Same goes here.  Of course you don’t have unlimited funds.  No one does.  However, every owner is spending money on something.  The real question to ask is “am I investing money and resources in accordance with my goals and priorities?”   If your sales are consistently falling short, the answer is NO.

 

 

“If my salespeople (or sales manager) would only…”

 

Here comes the big pill.   All of your salespeople are currently behaving the way they are behaving because that is the way they CHOOSE to behave. You are also behaving the way you are behaving because that is how you are choosing to behave.  So if you want something to change (improve) in your sales effort, the change starts with you.  If your sales aren’t cutting it, YOU are the problem, but you are also the (potential) solution.

 

The success (or lack of success) of any private business is a 100% function of the decisions made by its owner (CEO).  The wisdom of how a CEO chooses to invest his/her limited time, money, and resources determines everything.  So choose wisely.

 

Running a great business is not magic.  Creating a great sales organization is not magic. Both are formulaic, time-tested pursuits.   If you’d like to share methods or processes that you currently use to make wiser choices, or would like to discuss practices that I have seen work many times, I’d love to hear from you.

 

Many private business owners tell me they struggle with sales.  Most report little, if any, predictability, visibility, or scalability in their sales effort.  A large percentage of seemingly successful entrepreneurs even have a tough time maintaining any level of consistency in growing sales revenues and profit.

 

When I ask owners for their reasons their sales are lacking, I often hear the same things over and over.  This destructive self-talk hurts much more than it helps.  Following is a list of popular excuses I hear many times each month.   If you find yourself saying any of these things (to others or to yourself), I’ve offered some actions you take today to make things much better.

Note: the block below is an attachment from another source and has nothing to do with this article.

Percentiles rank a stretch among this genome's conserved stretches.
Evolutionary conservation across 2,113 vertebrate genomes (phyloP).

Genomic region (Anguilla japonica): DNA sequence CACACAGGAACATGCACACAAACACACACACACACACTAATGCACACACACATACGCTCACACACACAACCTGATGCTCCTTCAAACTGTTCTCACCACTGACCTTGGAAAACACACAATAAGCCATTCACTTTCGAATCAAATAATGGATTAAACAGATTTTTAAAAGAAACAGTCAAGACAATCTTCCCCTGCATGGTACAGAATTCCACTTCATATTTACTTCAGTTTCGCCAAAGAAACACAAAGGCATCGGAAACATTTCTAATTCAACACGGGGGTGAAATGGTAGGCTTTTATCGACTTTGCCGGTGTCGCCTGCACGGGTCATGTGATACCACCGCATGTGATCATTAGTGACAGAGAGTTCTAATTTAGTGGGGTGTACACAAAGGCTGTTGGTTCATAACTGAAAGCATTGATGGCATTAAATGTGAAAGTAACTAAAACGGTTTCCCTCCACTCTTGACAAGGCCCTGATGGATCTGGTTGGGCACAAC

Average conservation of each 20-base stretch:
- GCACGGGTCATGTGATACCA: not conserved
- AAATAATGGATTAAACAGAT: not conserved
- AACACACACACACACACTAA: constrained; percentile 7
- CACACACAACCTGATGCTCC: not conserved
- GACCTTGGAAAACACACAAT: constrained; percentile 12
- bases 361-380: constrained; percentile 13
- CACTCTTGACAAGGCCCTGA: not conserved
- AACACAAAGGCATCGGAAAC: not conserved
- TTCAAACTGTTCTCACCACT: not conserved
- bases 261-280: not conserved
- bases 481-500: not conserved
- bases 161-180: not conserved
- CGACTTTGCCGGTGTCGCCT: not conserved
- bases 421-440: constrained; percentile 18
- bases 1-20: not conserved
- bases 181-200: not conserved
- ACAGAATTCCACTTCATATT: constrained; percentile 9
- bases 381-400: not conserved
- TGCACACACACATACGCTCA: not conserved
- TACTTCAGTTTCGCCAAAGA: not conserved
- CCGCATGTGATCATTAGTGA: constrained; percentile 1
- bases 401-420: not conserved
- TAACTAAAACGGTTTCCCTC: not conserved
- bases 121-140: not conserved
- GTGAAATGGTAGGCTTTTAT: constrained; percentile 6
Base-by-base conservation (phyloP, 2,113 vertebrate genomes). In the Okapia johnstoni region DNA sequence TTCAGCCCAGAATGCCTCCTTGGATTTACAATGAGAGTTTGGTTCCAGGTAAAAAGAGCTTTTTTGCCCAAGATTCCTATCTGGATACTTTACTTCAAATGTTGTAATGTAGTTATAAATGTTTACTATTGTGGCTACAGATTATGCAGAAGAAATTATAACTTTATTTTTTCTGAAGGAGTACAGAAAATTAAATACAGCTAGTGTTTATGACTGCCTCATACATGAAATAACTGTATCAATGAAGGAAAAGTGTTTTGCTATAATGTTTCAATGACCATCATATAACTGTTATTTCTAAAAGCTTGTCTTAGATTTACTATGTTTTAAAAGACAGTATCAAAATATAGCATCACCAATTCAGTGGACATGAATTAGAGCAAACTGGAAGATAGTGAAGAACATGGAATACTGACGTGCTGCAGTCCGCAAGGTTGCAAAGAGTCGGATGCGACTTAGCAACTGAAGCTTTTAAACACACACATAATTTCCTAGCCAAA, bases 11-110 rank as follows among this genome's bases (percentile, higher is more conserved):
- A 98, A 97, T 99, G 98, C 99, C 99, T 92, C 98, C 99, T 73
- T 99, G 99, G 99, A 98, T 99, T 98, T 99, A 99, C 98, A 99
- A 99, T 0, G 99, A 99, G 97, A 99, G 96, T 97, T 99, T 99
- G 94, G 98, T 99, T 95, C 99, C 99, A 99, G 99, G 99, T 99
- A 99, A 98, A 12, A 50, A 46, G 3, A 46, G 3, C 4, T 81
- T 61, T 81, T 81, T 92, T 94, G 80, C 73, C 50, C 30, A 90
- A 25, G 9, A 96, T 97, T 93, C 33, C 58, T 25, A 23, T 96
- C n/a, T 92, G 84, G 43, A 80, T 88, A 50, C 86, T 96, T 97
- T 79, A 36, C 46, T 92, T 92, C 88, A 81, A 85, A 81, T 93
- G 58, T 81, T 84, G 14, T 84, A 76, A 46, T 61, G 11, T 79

Copyright ©   Joe Zente  2016.   All Rights Reserved. 

Choose or Perish: 10 Steps to Creating an Over-Achieving Sales Culture

August 12th, 2016

If you are like many CEOs, your company may be experiencing the perfect storm of increased competition and price pressure, combined with a limited supply of great sales talent and financial resources.   Many business owners are frustrated with the lack of new business generation and the fact that few, if any, of their people relish the role of hunting for it.   Some owners even feel they being are held hostage by mediocre performers who possess valuable information or customer relationships. 

The answer to this seemingly perplexing situation is YOU.  By virtue of a simple choice, you possess more power than you could possibly imagine to dramatically upgrade your Sales Team and to grow now.  Creating an Overachieving Sales Culture will not only fuel top line revenue growth, but can also improve your net profit.  If you decide to go for it, here are some simple steps that will be required:

 

1.     Face the Brutal Facts:  Please realize that the very people you would like to change have chosen to behave the way are currently behaving.  They act the way they act for only one reason–because they want to.  So despite your strongest desires, they probably will not choose to do what you would like them to do – Hunt and Close.   Most people, including salespeople, do not like change and will resist leaving their Comfort Zone.

2.     Needle in a Haystack:  Hunters & Closers represent a microscopic portion of the “salesperson population”.  In fact, only a very small percentage of people are really suitable for taking on any part of a sales or business development role.  

3.     Use Effective Tools and Processes:  You must be able to identify that small percentage of productive salespeople.  This takes discipline, but isn’t hard to do if you use the right types of assessment tools and processes.

4.     Raise Your Expectations, Change Your Focus, Trumpet Your Intentions:  This is no time to be wimpy or ambiguous.  You must loudly and clearly broadcast your unconditional commitment to create a new, effective Sales Culture.   For example, let’s say you want the regional managers at your professional services company to go out and find local business clients, your customer service group to become proactive by making outgoing calls, or your service providers to bring new clients into the firm.  In each of these cases, a common management mistake is to neglect the clear communication of expectations to those very people they would like to change.   Be Clear.

5.     Appoint a Competent Culture Transformation Director:  Again, this is going to take steady commitment on your part.  But it will pay off.  Appoint someone who understands what needs to be accomplished as well as how to accomplish it.   If your company is very small, you may need to wear the CTD hat yourself.

6.     Train and Coach:  Make sure that your team members are equipped with the training they’ll need to succeed in this strange new world of big selling and new business development.  The assessment tools can provide you with a development roadmap.